When influential historian and ecologist Oliver Rackham died suddenly in 2015, he left behind several fascinating studies that were unpublished, incomplete and vulnerable to loss – until now.

The UK’s largest woodland conservation charity, the Woodland Trust, has successfully brought to publication his book, The Ancient Woods of the Helford River - documenting his long-term study of the Lizard Peninsula.  

Paula Keen, a senior outreach advisor at the trust, led an editing team consisting of Oliver’s old friends Dr David Morfitt and Simon Leatherdale, with the full cooperation of Corpus Christi College, Dr Jennifer Moody and with help from Susan Ranson. 

The trust also ran a campaign with the public to raise the funds to get the journal published.

Paula said: “This has been a labour of love by some of Oliver Rackham’s longstanding friends. They know how valuable this publication will be not just for those with a conservation interest in this beautiful area of Cornwall but also those who enjoy a well-researched and written, historical read.

“Oliver Rackham really was one of a kind. He spent his life researching trees and the countryside, with his extensive knowledge and insight bringing the history of woods to life.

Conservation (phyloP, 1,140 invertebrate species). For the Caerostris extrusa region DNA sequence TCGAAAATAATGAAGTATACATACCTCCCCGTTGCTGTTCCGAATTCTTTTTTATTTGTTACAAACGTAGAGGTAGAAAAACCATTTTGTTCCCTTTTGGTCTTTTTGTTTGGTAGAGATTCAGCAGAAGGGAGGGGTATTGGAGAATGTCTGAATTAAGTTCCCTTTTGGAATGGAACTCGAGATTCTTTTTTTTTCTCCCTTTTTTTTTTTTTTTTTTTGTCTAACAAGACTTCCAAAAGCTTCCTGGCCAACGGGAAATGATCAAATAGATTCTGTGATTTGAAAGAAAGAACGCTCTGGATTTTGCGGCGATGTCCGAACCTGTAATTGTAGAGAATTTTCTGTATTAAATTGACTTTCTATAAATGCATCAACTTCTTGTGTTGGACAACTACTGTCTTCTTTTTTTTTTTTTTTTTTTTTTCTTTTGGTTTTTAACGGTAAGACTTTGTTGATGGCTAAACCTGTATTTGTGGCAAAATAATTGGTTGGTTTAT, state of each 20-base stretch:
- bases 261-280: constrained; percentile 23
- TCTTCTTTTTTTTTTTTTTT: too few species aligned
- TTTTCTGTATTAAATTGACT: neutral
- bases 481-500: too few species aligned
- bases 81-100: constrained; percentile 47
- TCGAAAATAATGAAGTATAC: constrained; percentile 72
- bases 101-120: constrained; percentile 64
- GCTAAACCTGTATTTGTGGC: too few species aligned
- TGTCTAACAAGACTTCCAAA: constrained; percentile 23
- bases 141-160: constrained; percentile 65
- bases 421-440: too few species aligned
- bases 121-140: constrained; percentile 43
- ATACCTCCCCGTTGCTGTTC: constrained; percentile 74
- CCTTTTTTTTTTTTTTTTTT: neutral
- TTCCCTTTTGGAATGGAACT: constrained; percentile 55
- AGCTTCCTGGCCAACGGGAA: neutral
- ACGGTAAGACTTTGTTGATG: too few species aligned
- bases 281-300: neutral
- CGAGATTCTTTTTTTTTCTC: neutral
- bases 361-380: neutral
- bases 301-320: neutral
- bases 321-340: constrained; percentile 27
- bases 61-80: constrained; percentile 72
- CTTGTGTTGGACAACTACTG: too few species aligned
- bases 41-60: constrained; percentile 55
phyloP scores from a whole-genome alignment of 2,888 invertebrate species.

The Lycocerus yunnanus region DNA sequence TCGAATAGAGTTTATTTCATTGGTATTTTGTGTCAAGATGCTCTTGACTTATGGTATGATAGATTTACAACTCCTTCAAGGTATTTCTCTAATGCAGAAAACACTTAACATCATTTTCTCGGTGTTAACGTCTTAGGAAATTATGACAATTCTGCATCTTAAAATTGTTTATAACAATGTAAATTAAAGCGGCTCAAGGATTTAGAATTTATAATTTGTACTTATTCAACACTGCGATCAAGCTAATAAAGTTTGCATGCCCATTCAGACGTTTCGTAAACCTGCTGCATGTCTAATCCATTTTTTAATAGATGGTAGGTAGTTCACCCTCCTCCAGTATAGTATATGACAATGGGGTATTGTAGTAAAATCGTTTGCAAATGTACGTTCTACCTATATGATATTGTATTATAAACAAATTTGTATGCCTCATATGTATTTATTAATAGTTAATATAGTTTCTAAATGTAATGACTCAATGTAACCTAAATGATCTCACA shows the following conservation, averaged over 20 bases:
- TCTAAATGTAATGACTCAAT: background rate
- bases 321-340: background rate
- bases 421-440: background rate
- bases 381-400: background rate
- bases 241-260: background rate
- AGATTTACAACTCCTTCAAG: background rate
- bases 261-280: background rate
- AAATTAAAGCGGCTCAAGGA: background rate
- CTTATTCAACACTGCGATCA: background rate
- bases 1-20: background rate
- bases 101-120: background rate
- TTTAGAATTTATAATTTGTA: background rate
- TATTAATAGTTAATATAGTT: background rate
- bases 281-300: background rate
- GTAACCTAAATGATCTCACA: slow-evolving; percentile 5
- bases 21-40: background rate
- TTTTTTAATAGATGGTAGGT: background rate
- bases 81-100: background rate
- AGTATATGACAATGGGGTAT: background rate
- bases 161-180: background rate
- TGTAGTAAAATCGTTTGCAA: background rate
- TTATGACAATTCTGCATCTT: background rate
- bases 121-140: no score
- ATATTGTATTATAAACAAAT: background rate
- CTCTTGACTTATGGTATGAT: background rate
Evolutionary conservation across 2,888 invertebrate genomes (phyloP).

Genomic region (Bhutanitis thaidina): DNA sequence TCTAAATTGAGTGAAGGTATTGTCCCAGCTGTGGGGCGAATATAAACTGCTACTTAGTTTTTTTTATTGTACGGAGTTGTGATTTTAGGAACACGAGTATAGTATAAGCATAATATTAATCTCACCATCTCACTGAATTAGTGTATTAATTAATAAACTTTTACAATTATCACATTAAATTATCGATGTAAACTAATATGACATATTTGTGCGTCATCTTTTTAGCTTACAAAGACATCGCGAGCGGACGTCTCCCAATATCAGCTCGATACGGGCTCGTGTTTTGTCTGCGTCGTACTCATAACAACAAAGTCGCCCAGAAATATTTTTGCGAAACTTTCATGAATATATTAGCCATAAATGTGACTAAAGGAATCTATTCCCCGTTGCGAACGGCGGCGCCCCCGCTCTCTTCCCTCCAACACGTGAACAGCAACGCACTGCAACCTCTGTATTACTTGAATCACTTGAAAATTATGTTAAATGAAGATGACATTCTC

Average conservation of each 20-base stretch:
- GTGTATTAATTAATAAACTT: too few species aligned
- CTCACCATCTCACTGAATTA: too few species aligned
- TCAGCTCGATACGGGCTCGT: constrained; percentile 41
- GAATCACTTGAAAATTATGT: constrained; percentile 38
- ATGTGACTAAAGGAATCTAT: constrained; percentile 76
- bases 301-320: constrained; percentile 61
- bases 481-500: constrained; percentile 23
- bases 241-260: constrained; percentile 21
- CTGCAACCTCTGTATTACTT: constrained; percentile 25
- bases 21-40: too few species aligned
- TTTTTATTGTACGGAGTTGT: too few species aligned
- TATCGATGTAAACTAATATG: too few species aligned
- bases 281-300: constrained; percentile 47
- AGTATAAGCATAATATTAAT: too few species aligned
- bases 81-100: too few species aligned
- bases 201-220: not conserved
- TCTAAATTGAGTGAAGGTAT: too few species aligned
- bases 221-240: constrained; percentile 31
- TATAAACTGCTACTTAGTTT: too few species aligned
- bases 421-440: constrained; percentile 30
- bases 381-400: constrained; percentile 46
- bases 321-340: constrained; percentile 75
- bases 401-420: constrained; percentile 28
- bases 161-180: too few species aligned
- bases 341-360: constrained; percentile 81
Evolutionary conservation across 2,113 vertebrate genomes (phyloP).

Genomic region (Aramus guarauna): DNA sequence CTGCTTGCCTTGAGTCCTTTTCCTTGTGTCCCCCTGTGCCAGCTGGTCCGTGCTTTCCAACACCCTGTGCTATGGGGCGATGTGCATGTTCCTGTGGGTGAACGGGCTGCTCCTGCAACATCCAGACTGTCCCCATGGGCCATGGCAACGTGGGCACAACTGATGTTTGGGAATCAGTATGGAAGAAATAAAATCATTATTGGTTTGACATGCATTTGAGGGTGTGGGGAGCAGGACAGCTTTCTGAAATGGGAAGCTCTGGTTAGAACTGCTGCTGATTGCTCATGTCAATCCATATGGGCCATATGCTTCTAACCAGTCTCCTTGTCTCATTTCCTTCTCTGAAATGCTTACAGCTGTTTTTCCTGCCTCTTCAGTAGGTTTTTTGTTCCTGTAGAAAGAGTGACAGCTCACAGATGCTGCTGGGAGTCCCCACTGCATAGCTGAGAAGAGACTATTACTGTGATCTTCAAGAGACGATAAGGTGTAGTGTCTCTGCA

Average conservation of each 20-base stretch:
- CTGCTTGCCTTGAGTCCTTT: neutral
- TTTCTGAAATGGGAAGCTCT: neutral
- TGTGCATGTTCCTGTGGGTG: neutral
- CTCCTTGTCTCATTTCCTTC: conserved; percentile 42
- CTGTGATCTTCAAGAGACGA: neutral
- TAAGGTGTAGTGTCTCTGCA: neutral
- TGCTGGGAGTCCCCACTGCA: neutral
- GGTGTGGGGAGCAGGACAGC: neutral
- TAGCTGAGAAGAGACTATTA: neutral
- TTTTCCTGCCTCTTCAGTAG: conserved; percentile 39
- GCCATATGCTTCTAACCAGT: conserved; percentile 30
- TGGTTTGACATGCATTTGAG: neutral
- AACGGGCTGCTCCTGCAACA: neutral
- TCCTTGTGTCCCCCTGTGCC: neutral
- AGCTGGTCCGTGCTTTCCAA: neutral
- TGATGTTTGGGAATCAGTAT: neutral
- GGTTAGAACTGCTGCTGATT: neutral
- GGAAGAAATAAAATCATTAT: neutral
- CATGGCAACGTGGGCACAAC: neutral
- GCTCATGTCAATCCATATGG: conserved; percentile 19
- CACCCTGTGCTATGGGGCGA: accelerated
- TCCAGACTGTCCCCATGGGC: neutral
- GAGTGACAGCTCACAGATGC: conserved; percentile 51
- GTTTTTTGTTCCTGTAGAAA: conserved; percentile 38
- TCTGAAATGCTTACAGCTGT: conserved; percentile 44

“His writings, in turn, have inspired a whole generation of ecologists, historians and conservationists. We have much to thank him for. We just didn’t want the work he had done for decades to be lost forever which is why we are so grateful for the help of so many to aid us in getting the work published, courtesy of Little Toller Books.”

A graduate, fellow and former master of Corpus Christi College, Cambridge, Rackham was a prolific historical ecologist whose prime interest was the function, history, and management of British woodlands but he also worked in many countries worldwide, especially the Greek island of Crete. 

He spent many years researching the colourful history and ecology of ancient woods and the remarkable adaptability of trees. He began keeping a meticulous series of notebooks during his youth and continued until his death, in which he recorded observations on plants and related matters seen in his home surroundings and on his travels.

In 1986 he decided to write a number of distinct volumes on the Ancient Woods of Britain and although only one was published at the time, he worked on several others including Woods of the Helford River and Woods of South East Wales.

Sadly these were not quite completed and had remained unpublished at the time of his death.

The trust is currently in the final stages of bringing another of his books, The Ancient Woods of South East Wales, to publication.